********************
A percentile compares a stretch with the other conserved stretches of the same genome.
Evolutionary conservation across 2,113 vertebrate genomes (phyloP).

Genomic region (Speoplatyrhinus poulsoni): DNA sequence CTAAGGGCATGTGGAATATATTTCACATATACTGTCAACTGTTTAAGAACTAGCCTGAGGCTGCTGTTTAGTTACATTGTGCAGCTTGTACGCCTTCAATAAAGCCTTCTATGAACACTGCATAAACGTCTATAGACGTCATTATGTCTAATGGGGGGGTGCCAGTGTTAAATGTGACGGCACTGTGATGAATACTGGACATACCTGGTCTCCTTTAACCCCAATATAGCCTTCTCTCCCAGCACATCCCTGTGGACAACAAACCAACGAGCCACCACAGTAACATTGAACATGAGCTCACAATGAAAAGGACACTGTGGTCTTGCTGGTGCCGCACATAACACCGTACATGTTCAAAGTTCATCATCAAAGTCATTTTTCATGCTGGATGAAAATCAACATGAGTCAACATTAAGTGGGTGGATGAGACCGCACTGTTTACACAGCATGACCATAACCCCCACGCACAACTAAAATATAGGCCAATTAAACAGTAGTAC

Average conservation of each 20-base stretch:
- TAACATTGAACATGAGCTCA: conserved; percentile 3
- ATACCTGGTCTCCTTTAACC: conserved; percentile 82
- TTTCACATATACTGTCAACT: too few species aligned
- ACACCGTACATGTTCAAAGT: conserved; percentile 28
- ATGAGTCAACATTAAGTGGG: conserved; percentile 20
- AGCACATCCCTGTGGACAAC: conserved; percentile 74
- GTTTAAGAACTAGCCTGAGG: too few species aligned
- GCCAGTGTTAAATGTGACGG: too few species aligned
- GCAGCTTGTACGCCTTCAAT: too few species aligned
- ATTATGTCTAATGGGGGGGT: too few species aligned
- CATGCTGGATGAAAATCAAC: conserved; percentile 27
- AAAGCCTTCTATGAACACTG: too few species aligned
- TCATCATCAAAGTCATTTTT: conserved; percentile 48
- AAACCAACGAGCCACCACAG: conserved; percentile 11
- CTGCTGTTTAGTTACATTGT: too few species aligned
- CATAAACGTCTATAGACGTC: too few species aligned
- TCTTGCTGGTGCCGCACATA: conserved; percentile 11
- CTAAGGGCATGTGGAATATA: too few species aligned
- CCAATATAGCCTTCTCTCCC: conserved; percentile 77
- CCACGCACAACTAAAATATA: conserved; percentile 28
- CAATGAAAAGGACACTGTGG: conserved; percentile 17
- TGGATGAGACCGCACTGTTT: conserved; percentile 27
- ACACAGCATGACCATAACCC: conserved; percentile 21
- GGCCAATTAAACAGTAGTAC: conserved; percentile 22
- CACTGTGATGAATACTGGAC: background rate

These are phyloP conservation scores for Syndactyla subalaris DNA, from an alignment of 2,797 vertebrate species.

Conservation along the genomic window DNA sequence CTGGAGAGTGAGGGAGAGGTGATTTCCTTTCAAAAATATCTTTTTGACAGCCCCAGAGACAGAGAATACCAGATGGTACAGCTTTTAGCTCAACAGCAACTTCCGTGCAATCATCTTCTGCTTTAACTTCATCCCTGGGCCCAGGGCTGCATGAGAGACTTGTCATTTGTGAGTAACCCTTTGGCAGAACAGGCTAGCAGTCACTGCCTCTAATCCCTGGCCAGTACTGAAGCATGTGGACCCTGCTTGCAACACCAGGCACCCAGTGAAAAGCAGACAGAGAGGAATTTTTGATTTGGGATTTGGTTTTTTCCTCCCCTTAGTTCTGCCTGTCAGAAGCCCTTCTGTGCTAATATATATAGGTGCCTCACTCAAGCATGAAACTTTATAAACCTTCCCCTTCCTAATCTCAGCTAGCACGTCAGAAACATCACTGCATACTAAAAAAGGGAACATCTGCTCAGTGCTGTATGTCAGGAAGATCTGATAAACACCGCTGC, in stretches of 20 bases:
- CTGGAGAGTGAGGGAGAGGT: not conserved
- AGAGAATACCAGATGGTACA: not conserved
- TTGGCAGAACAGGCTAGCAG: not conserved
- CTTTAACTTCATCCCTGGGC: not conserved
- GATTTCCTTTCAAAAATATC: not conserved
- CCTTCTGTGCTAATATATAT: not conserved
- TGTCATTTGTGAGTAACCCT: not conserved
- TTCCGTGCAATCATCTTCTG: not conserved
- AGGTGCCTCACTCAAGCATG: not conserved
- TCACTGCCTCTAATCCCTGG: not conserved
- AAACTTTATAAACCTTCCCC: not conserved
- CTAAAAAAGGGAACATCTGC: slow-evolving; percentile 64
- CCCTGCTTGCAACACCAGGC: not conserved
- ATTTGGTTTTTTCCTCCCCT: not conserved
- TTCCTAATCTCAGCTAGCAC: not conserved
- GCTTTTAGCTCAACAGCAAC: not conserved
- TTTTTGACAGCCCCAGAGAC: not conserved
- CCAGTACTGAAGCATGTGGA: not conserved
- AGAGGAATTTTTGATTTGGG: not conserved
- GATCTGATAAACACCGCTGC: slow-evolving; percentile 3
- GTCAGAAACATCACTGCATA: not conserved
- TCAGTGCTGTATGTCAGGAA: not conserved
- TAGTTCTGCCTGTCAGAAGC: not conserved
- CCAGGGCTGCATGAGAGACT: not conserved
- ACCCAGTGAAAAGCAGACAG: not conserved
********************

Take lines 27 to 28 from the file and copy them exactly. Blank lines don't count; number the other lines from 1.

- ACACAGCATGACCATAACCC: conserved; percentile 21
- GGCCAATTAAACAGTAGTAC: conserved; percentile 22